Can the next Congress get up to speed on cyber legislation?
Newly elected members of Congress will need a crash course on cybersecurity issues, experts say.
Budget discussions could keep Congress in session until Christmas or beyond, but cyber legislation will almost certainly not come up again this session. Cyber threats themselves, however, continue to evolve - and so does the debate over how to deal with it them.
As the conversation continues within other circles of the community, the 80 new incoming lawmakers, along with those already in place, will eventually start anew in the 113th Congress. The gridlock that doomed cybersecurity legislation this year will by no means automatically evaporate, but new members means new opinions - and 80 individuals in need of a crash course on the issues. Education will be critical for even the highest-ranking members, according to industry insiders.
"We're going to get 80 new members in January. It's complicated even for people who have been following the conversation within the Beltway, and it's been happening at least since April," Matthew Rhoades, director of legislative affairs at the Truman Project and Truman Institute. "If you think about it, these members have to be experts in health care, the financial system, Libya and cybersecurity all in one day - how much are they going to retain from April to December? So the education needs to continue."
Rhoades, speaking at a Center for National Policy forum on Nov. 29 in Washington, noted that cybersecurity still is not a mainstream topic.
"So far, this conversation is under the radar. We didn't hear anything about this in the presidential election, it's not leading the local news or on CNN. It's really left to inside the Beltway, and that's confined the debate to three key constituencies," he said: the national security community, the business community and privacy groups.
That limited conversation has contributed to the legislative impasse, he argued.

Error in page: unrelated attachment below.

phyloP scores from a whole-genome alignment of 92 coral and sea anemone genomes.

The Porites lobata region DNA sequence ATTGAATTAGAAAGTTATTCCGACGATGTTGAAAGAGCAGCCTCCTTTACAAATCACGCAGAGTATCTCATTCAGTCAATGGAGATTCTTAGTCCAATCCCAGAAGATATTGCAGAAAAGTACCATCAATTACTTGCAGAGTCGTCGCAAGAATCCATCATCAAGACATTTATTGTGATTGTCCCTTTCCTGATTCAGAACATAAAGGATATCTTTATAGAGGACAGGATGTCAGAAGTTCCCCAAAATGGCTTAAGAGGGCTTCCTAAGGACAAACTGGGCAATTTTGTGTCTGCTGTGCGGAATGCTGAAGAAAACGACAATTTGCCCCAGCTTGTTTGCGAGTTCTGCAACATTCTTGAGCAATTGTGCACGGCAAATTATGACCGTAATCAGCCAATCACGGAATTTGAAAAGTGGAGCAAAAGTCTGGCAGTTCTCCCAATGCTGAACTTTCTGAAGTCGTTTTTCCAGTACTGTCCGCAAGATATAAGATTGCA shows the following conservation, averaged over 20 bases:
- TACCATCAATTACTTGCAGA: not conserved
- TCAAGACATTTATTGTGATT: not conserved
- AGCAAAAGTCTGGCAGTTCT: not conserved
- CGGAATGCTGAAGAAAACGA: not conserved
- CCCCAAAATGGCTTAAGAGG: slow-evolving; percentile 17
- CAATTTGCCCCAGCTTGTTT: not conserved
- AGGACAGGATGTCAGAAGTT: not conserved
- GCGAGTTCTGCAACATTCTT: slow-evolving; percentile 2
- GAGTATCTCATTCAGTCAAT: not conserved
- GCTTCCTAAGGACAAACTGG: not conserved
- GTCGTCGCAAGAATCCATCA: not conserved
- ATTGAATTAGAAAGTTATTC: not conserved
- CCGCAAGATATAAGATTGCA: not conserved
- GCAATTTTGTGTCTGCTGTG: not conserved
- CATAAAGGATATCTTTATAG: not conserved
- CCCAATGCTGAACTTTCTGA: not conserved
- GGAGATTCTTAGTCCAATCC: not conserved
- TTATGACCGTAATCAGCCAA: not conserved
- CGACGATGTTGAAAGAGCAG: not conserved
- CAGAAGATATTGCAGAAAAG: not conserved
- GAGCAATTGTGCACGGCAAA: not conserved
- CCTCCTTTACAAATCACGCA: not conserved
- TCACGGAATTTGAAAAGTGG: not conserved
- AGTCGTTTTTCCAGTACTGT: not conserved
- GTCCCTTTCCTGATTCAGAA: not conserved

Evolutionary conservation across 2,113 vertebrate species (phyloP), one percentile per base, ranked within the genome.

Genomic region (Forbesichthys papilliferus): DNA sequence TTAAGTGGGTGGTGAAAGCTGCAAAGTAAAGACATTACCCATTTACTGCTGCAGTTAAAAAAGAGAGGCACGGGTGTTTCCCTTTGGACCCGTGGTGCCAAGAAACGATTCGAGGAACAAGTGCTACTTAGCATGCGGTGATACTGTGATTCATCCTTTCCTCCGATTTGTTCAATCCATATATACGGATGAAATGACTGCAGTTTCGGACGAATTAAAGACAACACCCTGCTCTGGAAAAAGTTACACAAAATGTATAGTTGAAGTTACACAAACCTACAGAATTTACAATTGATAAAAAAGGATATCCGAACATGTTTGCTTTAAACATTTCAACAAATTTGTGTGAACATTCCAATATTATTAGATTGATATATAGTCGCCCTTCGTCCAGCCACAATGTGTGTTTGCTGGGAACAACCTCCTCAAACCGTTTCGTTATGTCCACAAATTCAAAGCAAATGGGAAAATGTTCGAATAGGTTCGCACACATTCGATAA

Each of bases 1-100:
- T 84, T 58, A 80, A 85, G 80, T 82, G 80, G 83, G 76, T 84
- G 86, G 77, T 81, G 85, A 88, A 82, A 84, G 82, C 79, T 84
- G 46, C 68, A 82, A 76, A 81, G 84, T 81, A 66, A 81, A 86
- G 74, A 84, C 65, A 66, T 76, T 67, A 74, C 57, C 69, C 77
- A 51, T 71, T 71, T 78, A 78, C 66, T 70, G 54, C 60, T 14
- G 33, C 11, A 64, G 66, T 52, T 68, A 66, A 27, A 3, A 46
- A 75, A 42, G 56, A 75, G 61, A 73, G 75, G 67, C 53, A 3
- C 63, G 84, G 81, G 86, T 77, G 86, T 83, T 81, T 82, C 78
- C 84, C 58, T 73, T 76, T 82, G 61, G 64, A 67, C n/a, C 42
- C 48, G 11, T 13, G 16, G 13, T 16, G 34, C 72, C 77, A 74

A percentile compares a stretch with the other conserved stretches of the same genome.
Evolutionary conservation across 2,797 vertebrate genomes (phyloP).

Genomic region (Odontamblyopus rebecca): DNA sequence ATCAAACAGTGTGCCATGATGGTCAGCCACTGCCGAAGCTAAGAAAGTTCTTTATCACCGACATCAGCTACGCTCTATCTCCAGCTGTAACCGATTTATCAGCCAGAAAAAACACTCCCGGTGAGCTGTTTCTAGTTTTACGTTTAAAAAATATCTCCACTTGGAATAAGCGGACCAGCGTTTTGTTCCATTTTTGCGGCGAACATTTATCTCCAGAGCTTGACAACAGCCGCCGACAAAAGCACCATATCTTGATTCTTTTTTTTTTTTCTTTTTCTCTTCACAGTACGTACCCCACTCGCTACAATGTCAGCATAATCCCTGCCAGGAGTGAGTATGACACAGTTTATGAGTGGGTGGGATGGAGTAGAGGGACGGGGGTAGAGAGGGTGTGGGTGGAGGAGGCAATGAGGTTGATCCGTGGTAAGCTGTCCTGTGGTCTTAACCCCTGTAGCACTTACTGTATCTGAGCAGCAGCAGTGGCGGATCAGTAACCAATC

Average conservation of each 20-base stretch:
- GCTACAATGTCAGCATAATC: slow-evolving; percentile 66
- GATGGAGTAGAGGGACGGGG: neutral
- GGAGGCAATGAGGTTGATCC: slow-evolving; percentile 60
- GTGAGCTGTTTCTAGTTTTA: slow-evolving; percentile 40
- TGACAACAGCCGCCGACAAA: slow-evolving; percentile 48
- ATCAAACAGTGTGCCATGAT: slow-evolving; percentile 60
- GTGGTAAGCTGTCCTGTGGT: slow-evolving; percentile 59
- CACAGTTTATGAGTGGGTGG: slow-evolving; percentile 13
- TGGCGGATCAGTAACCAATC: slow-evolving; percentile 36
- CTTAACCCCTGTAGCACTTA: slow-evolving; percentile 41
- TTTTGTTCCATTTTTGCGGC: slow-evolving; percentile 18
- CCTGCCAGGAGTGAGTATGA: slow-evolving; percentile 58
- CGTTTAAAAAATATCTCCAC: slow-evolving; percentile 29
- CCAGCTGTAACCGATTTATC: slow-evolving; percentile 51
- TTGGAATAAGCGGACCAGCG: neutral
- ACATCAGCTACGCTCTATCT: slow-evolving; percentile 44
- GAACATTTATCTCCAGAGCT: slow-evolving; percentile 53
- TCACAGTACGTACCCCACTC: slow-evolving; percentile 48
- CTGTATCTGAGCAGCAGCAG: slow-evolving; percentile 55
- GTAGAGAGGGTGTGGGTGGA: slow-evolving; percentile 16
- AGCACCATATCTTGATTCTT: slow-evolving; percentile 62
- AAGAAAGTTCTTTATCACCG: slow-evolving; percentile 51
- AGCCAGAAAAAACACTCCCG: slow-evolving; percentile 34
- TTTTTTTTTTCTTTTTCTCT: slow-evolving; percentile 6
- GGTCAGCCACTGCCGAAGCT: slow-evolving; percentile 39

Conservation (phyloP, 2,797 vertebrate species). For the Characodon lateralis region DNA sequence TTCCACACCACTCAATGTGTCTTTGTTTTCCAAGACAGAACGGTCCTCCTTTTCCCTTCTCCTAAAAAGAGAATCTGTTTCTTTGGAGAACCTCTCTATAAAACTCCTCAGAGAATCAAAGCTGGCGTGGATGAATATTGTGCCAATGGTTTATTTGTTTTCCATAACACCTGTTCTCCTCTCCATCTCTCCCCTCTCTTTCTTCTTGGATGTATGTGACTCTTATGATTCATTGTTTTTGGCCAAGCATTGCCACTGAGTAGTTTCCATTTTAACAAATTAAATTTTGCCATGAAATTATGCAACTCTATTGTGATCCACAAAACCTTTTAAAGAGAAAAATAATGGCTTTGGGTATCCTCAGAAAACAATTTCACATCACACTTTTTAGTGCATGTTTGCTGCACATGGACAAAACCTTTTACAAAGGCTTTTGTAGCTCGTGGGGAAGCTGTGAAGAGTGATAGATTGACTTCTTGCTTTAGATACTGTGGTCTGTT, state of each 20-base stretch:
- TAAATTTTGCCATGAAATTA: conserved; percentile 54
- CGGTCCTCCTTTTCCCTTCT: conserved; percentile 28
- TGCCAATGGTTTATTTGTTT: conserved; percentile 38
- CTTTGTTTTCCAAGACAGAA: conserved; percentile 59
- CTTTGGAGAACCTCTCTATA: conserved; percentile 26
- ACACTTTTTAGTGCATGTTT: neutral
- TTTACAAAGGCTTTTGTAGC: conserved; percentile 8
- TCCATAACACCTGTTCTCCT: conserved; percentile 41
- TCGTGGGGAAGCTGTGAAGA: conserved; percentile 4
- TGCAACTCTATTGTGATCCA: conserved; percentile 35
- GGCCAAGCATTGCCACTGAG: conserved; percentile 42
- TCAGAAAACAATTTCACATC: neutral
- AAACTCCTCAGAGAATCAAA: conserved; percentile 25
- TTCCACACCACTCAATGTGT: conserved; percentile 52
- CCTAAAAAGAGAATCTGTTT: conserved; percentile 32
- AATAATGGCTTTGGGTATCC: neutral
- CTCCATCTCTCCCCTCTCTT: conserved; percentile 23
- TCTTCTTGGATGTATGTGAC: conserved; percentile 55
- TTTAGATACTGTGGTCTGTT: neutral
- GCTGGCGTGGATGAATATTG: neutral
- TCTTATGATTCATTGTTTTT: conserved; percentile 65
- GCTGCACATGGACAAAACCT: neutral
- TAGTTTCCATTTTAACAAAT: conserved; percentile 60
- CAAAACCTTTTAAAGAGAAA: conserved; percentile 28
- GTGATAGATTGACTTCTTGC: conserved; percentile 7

"The problem is, those are really the only three groups having the primary conversation, and they're misaligned," Rhoades said. "It's below the public radar. And until that dynamic changes, I think we're going to be where we are now - which is stuck. There are opportunities to change the political dynamic, but until we do that, I don't foresee anything productive happening, especially on Capitol Hill."
Other members on the panel highlighted both the urgency and the complexity surrounding cybersecurity, warning that both of those factors mean it is a national security threat that, while still in the early stages, has serious damage potential.
"In addition to the complexity...how do you define something that underlies so much? You're talking about technology. You have cyber crime, you have data breach, you have intellectual property theft, you have critical infrastructure protection and information-sharing," said Jessica Herrera-Flanigan, CNP cybersecurity fellow. "Every single one of those groups is handled by different people on the Hill.... How do you get all those people in a room and not have conflict? It's a problem the administration has faced over the years as they've tried to figure out where cyber belongs within the government."
Could the new faces bring a fresh methodology to the table? It is possible, but even beyond the internal struggles, the cyber threat continues to progress. That too will require a different kind of approach than what has been taken so far, the panelists indicated.
"We certainly know we're seeing scary shifts of transnational organized crime moving into cyber and more cyber mercenaries -- the guys who are really good at one aspect, like breaking into a system or social engineering. They're guns for hire, and it may be different from previous kinds of crime," said Matthew Fleming, Georgetown University professor and fellow at the Homeland Security Studies and Analysis Institute. "We need to remove the stigma from the word 'regulation.'"